The use of colloidal gas aphrons as novel downstream processing for the recovery of astaxanthin from cells of Phaffia rhodozyma
Dermiki, M., Gordon, M.H. and Jauregi, P. (2008) The use of colloidal gas aphrons as novel downstream processing for the recovery of astaxanthin from cells of Phaffia rhodozyma. Journal of Chemical Technology and Biotechnology, 83 (2). pp. 174-182. ISSN 0268-2575
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To link to this item DOI: 10.1002/jctb.1855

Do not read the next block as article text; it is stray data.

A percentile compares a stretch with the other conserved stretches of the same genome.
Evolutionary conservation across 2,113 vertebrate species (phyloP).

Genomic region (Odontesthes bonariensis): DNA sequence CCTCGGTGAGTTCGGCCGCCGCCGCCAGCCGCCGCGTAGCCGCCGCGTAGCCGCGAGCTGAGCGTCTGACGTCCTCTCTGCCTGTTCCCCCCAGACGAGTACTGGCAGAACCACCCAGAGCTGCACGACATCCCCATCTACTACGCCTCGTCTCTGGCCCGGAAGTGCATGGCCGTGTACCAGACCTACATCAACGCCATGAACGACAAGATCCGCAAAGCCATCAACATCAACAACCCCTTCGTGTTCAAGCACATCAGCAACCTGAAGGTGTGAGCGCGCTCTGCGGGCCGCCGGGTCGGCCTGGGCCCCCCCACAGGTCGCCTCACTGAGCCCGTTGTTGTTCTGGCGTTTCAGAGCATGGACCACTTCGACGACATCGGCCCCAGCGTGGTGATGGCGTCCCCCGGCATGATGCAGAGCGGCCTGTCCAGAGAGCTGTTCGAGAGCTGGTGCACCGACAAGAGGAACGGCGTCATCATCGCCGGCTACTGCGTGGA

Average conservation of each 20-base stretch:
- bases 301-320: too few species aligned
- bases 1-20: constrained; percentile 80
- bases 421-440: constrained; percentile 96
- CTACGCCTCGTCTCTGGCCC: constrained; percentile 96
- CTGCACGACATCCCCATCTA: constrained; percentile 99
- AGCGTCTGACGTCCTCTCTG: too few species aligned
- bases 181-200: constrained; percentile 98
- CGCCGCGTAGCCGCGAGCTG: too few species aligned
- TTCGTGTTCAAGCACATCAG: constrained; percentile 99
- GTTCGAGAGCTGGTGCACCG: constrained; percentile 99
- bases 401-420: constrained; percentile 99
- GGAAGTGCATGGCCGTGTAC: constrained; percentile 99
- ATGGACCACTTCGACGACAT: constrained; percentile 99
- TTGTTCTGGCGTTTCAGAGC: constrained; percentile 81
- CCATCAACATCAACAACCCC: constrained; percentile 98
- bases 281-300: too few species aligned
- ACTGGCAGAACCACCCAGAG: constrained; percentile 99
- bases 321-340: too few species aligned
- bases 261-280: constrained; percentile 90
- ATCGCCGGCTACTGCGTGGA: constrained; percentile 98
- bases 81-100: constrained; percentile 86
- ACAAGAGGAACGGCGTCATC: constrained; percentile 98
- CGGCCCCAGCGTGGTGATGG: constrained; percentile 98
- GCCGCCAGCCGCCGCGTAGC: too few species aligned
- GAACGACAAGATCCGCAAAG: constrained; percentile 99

BACKGROUND: There is an increasing interest in obtaining natural products with bioactive properties, using fermentation technology. However, the downstream processing consisting of multiple steps can be complicated, leading to increase in the final cost of the product. Therefore there is a need for integrated, cost-effective and scalable separation processes. RESULTS: The present study investigates the use of colloidal gas aphrons (CGA), which are surfactant-stabilized microbubbles, as a novel method for downstream processing. More particularly, their application for the recovery of astaxanthin from the cells of Phaffia rhodozyma is explored. Research carried out with standard solutions of astaxanthin and CGA generated from the cationic surfactant hexadecyl. trimethyl ammonium bromide (CTAB) showed that up to 90% recovery can be achieved under optimum conditions, i.e., pH 11 with NaOH 0.2 mol L-1. In the case of the cells' suspension from the fermentation broth, three different approaches were investigated: (a) the conventional integrated approach where CGA were applied directly; (b) CGA were applied to the clarified suspension of cells; and finally (c) the in situ approach, where CGA are generated within the clarified suspension of cells. Interestingly, in the case of the whole suspension (approach a) highest recoveries (78%) were achieved under the same conditions found to be optimal for the standard solutions. In addition, up to 97% recovery of total carotenoids could be achieved from the clarified suspension after pretreatment with NaOH. This pretreatment led to maximum cell disruption as well as optimum conditioning for subsequent CGA separation. CONCLUSIONS: These results demonstrate the potential of CGA for the recovery of bioactive components from complex feedstock. (c) 2008 Society of Chemical Industry.